|Publication number||US4315336 A|
|Application number||US 06/113,967|
|Publication date||Feb 16, 1982|
|Filing date||Jan 21, 1980|
|Priority date||Jan 21, 1980|
|Publication number||06113967, 113967, US 4315336 A, US 4315336A, US-A-4315336, US4315336 A, US4315336A|
|Original Assignee||Stanley Poler|
|Export Citation||BiBTeX, EndNote, RefMan|
|Patent Citations (6), Non-Patent Citations (2), Referenced by (50), Classifications (10), Legal Events (2)|
|External Links: USPTO, USPTO Assignment, Espacenet|
The invention relates to intraocular lenses particularly suited for anterior-chamber implantation in the human eye, relying solely upon anterior-chamber features for stabilized optically correct location.
Prior lenses of the character indicated are exemplified by those disclosed in Choyce, et al., U.S. Pat. No. 4,087,866, in Bayers U.S. Pat. No. 4,134,161, and in the technical paper entitled "Surgical Complications of Choyce-Type Implants", by R. H. Keates, et al., presented at the 1978 Annual Meeting of the American Academy of Ophthalmology, Symposium on Intraocular Lenses. As far as I am aware, all such prior lenses have been of plastic construction, and they are tissue-reactive, in the sense that tissue growth is not retarded and can become a clouding factor to degrade optical performance of the implant. With present lenses, sterilization must be accomplished using a caustic solution or ethylene oxide gas*. Such lenses are injection-molded products and therefore cannot be classed with the quality of an optically finished glass lens. But glass lenses as implants have been generally shunned, primarily because of the high specific gravity of glass, as compared to that of plastic; see Binkhorst, et al., "A Weightless Iseikonic Intraocular Lens", American Journal of Ophthalmology, Vol. 58, No. 1, July 1964, pp. 73 to 78. And, in particular, it is noted that although Choyce, et al. U.S. Pat. No. 4,087,866 mentions glass as a possible lens material, the disclosure is silent on any suggestion of optically finished glass for the purpose.
It is an object of the invention to provide an improved intraocular lens and method of making the same.
It is a specific object to achieve the above object with structure which is tolerably self-stabilizing solely within the anterior chamber of the eye.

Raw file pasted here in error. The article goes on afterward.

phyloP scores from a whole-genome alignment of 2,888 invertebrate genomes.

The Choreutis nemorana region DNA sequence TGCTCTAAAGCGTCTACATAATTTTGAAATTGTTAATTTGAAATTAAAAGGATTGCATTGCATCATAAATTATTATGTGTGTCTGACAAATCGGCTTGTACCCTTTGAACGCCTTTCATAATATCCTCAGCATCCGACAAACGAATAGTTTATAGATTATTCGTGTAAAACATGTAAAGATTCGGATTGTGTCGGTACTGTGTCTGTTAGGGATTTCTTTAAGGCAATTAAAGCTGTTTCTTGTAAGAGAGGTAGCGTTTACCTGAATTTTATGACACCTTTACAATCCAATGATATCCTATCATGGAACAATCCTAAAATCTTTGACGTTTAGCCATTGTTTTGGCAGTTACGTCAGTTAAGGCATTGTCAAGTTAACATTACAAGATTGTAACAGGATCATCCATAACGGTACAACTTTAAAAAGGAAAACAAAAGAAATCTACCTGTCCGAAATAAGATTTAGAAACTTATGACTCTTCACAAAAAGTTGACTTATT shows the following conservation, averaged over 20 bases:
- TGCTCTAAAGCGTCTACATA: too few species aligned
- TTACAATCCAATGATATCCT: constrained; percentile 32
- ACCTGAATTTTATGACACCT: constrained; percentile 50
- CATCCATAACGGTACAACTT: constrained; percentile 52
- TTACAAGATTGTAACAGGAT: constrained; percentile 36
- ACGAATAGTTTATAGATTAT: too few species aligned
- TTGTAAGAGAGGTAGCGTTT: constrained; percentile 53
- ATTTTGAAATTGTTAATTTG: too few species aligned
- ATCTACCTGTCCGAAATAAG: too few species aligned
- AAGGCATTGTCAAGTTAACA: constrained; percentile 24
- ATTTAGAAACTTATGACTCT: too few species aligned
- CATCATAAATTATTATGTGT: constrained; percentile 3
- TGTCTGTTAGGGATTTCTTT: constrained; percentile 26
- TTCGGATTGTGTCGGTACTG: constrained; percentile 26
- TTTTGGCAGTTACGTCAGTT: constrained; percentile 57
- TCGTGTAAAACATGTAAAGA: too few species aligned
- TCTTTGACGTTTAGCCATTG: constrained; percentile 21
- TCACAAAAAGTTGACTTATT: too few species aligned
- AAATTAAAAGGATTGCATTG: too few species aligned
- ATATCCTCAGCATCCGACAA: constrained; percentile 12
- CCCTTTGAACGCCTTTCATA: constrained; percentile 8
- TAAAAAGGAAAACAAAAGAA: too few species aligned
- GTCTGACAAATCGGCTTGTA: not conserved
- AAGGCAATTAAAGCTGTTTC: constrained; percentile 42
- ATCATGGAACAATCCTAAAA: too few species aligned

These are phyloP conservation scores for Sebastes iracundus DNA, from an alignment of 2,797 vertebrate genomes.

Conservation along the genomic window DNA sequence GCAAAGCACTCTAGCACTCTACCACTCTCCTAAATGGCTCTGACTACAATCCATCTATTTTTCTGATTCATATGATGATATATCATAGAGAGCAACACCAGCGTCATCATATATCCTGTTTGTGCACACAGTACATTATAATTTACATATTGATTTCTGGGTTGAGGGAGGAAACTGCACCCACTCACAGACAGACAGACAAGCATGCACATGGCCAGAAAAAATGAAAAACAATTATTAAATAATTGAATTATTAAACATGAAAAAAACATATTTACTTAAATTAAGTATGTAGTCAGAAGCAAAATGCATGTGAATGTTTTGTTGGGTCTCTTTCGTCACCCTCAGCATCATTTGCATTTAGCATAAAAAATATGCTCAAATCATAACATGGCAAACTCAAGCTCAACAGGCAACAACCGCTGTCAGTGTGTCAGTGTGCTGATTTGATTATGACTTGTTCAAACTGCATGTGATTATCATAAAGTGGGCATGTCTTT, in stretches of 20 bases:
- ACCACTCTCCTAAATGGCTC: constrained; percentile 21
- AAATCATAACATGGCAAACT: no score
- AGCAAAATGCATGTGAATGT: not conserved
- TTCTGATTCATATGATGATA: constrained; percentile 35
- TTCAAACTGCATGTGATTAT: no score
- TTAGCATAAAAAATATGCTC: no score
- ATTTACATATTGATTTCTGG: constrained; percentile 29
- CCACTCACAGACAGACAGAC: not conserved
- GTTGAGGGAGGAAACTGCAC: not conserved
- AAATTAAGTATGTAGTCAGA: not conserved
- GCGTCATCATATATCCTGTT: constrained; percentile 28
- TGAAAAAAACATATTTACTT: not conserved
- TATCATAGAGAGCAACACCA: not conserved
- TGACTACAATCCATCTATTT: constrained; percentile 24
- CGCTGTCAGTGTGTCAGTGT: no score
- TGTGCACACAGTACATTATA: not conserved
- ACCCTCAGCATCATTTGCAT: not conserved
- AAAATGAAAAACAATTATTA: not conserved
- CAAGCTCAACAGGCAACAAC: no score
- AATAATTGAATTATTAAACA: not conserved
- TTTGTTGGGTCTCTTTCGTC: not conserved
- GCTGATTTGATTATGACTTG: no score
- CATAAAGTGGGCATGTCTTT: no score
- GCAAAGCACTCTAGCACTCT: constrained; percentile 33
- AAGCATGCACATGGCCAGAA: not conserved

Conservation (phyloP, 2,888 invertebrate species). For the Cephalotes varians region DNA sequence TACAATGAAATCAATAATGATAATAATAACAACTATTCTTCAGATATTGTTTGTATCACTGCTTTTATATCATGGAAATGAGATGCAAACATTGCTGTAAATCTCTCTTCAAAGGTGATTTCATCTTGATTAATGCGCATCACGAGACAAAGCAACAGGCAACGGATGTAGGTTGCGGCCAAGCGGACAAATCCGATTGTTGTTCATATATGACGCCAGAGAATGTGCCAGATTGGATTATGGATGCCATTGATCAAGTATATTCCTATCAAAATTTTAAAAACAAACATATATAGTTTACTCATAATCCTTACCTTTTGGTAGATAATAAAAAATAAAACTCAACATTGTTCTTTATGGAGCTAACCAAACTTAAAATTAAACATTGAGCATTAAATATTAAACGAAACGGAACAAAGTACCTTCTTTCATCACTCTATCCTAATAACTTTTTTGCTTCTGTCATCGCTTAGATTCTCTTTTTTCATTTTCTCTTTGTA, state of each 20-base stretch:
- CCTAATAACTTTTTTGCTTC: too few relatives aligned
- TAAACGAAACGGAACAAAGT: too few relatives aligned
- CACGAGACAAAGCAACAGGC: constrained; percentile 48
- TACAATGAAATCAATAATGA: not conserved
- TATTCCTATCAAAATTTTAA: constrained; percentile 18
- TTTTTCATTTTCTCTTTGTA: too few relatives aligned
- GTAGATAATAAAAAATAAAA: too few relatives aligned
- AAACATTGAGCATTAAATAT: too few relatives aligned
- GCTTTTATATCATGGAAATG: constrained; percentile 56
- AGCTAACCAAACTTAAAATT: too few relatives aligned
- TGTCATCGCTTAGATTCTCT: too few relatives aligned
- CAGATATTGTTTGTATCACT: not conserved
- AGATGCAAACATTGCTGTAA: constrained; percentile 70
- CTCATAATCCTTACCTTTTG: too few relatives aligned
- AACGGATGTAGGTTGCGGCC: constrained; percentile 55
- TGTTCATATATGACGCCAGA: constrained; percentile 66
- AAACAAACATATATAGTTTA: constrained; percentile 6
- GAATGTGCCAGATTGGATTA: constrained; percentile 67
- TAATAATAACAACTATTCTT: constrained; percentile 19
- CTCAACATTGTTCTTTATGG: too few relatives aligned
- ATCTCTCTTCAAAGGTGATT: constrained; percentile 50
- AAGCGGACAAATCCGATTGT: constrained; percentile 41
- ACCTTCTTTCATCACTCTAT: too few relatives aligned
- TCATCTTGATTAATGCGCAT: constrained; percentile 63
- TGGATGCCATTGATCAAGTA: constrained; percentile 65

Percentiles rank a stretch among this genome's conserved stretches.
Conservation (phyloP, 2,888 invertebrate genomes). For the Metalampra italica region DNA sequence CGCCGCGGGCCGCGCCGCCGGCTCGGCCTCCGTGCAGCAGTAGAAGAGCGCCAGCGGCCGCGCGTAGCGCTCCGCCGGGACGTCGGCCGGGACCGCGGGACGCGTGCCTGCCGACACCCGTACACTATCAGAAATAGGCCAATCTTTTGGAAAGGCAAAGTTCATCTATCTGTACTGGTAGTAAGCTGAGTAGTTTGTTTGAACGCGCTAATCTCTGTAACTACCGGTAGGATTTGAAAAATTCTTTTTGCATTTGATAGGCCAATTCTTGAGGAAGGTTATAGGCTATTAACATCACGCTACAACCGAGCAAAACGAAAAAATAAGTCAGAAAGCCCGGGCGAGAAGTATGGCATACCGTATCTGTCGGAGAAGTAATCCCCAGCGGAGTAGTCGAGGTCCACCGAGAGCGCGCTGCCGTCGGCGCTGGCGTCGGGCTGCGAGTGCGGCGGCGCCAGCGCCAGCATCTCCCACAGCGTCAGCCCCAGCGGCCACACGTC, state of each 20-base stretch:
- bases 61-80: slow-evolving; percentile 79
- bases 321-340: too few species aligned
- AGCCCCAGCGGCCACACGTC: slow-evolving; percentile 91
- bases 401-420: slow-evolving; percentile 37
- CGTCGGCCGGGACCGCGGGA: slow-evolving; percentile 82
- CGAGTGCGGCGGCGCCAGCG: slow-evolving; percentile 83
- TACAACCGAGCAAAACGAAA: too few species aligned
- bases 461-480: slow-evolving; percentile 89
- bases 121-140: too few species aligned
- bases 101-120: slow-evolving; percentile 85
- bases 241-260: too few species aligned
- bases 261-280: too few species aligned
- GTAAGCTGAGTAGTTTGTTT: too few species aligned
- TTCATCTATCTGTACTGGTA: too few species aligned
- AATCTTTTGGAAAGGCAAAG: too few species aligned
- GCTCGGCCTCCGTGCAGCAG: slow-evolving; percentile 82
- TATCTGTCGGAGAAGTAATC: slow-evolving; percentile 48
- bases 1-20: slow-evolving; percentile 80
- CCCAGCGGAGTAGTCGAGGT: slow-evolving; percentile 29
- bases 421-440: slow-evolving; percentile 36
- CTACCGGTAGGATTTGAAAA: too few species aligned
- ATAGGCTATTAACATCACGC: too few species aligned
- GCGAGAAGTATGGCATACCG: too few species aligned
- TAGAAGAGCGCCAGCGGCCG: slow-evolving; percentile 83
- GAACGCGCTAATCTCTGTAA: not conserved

It is another specific object to meet such objects using a single optically finished glass lens element, thus assuring high optical quality.
Another specific object is to achieve the foregoing objects with structure which is inherently not tissue-reactive and which is inherently much less likely to encounter a clouding tissue growth than is the case for prior lens constructions.
Another object is to provide for autoclavable devices, of the character indicated.
Still another specific object is to produce an all-glass intraocular lens and haptic, with a central optically finished refractive region.
A general object is to meet the above objects with structure which can be reliably manufactured in production quantities, at relatively low cost for the inherent high optical quality involved.
The foregoing and other objects and features on the invention are achieved in configurations wherein the haptic is of thin glass sheet, of uniform thickness, and has external-edge contouring and other formations suited for foot-stabilizing contact at the anterior-chamber angle of the eye. In one general form, the central region of the haptic is flat, and the plane-surface side of a plano-convex glass lens, optically finished to desired power, is secured to the flat of the haptic, as by fusing, cementing or the like. In another general form, the optically finished glass lens need not be plano-convex, but it is of circular outer-edge contour, being inserted in and secured to the inner edge of a suitably sized opening in the haptic.
The invention will be described for various illustrative forms, in conjunction with the accompanying drawings, in which:
FIG. 1 is a plan view of an anterior-chamber lens and haptic of the invention;
FIG. 2 is a side view of the lens and haptic of FIG. 1;
FIGS. 2A and 3 are views similar to that of FIG. 2, to show modifications;
FIGS. 4, 5, 6 and 7 are views similar to that of FIG. 1, to show modifications;
FIGS. 8 and 9 are longitudinal sectional views, taken of FIG. 7, to show alternative forms; and
FIG. 10 is a view in perspective to illustrate part of a method of making many of the haptics in the foregoing embodiments.
In the configuration of FIGS. 1 and 2, an intraocular assembly comprises a circular optically finished plano-convex lens 10 of diameter D1 secured centrally to an elongate haptic base 11 of thin flat glass sheet, the plane side of lens 10 being in intimate continuous adjacency to one of the surfaces of the sheet 11. The sheet 11 is of width D1 and extends longitudinally beyond diametrically opposite regions of the lens, but its maximum longitudinal extent is short of the mounting diameter D2 dictated by the inner confines of the anterior chamber of an eye, at the so-called "angle", namely the groove or space between the scleral ridge and the iris. The diametral span D2 varies, generally 12 to 14 mm, depending on size of the eye, and it is important for avoidance of trauma that the span D2 of the haptic be selected correctly, within the indicated range. In the form shown, the span D2 is provided to appropriate length by means of foot elements 12-13, also of glass sheet, and secured to one of the surfaces of the base 11, at symmetrical longitudinal-overlap regions d.